“A letter?!”

“Aye,” Wasp said. “You’re always boasting that you’ve extended your schooling at Brighton Library. What do you think reading and writing is for, if not to pen a good old-fashioned love letter? Or obscene poetry, either one will do in my experience.”

“It’s just a goodbye note,” Alice quickly said, briefly forgetting that she’d spilled her heart out to the Sisters of Steam.

Wasp laughed. “If you say so. I’ve got quills and ink somewhere. Better sit down by the table.”

“’N ayl ‘ave a look for paper,” Lady C said. “Time ta nip on, Bod.” She rose to her feet, causing the chicken to squawk a protest as she flurried off her perch.

The hen’s movement caught Growler’s interest. Bod took one look at the cat, and then hurried to a dark corner in a flurry of grey feathers. Running away wasn’t the best move. Growler took off, stalking towards the corner with a dangerous glint in his eyes.

Alice got up from the bed and kneeled down in front of the low table on Lady C’s side of the room. She was quickly joined by the other cat, the sleek black Sukie, which slouched down against her knee and started purring. 

Wasp brought quills and ink to the table, Lady C produced sheets of thick creamy paper that smelled flowery.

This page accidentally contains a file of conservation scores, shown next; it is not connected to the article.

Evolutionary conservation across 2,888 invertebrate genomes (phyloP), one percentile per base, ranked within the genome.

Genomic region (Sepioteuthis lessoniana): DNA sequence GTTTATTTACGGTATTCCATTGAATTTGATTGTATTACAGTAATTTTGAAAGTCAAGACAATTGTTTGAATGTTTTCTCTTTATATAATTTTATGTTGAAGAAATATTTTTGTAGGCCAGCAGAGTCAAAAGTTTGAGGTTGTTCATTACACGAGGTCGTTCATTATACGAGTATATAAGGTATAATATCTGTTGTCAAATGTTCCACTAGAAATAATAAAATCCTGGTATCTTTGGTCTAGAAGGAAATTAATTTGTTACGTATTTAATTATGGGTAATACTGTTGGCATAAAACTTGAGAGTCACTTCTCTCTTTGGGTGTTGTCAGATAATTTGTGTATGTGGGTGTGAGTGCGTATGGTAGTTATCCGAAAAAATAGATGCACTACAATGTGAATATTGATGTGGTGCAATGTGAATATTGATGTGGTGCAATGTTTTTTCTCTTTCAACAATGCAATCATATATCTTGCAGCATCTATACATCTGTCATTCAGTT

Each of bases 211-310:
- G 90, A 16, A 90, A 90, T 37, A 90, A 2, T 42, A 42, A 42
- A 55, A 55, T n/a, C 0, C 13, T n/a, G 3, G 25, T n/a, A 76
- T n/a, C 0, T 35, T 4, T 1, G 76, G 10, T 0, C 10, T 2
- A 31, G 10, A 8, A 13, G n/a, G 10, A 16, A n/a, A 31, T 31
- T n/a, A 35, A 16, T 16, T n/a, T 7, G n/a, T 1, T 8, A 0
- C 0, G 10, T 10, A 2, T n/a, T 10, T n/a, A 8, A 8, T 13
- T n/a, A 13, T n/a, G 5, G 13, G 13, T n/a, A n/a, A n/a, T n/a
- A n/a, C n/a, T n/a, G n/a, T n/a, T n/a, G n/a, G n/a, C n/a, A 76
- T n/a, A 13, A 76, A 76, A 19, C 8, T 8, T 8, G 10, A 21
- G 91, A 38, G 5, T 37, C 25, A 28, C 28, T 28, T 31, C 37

“I can’t send him this,” Alice protested in horror. “It smells of flowers, he’ll think…he’ll think…”

She was distracted by the sight of Growler, beating a hasty retreat from the shadows, chased by an outraged chicken.

“Listen, sister,” Wasp said. “I been round long enough to know what ails you, and don’t you dare deny it. Not because you’d be lying to me, but to yourself. Savvy?”

“Asides,” Lady C said. “This be all t’ paper I got, take it or leave it.”

“I’ll take it. Pologies. Bethanks,” Alice said, arranging the writing materials.

“Good,” Lady C said, before looking at Wasp. “Ayl nip outside for a last round of t’ animals. Care to ‘elp?”

“My pleasure.” Wasp walked toward the door of the Passio Hysterica.

“Bod,” Lady C told her chicken. “Be a good lass ‘n nip along. Time for bed.”